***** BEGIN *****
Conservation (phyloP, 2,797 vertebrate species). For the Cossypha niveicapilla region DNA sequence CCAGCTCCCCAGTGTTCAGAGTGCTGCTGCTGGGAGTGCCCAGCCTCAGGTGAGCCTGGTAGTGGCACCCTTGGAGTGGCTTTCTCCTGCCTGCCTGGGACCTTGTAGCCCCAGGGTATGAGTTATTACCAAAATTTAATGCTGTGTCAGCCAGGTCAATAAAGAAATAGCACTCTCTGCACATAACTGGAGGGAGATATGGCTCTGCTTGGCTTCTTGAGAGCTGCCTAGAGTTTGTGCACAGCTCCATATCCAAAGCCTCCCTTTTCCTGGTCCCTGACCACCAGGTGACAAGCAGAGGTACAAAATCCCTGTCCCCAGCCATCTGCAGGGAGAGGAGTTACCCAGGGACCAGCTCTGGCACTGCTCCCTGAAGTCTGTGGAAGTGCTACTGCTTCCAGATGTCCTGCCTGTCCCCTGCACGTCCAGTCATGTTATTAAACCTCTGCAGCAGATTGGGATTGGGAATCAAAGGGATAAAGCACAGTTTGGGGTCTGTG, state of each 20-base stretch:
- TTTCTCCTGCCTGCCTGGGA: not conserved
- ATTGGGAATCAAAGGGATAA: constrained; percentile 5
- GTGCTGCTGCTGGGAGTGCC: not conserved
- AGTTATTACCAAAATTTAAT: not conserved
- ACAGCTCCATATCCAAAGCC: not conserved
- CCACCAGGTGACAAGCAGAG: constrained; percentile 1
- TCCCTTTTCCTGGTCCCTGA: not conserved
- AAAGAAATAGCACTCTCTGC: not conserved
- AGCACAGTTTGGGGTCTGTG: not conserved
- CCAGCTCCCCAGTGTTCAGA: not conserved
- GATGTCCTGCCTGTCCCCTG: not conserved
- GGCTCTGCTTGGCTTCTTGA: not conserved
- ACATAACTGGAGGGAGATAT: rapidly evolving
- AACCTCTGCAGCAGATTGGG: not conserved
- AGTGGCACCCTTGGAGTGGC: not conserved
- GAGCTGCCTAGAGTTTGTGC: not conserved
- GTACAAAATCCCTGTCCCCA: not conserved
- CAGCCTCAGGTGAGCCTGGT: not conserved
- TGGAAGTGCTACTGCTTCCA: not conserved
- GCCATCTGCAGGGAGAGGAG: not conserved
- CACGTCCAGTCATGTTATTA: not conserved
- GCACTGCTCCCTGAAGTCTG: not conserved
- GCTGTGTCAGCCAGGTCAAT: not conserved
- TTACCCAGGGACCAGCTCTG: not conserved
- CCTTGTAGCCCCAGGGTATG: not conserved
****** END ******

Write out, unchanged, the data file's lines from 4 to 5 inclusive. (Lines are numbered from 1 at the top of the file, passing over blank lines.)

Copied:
- GTGCTGCTGCTGGGAGTGCC: not conserved
- AGTTATTACCAAAATTTAAT: not conserved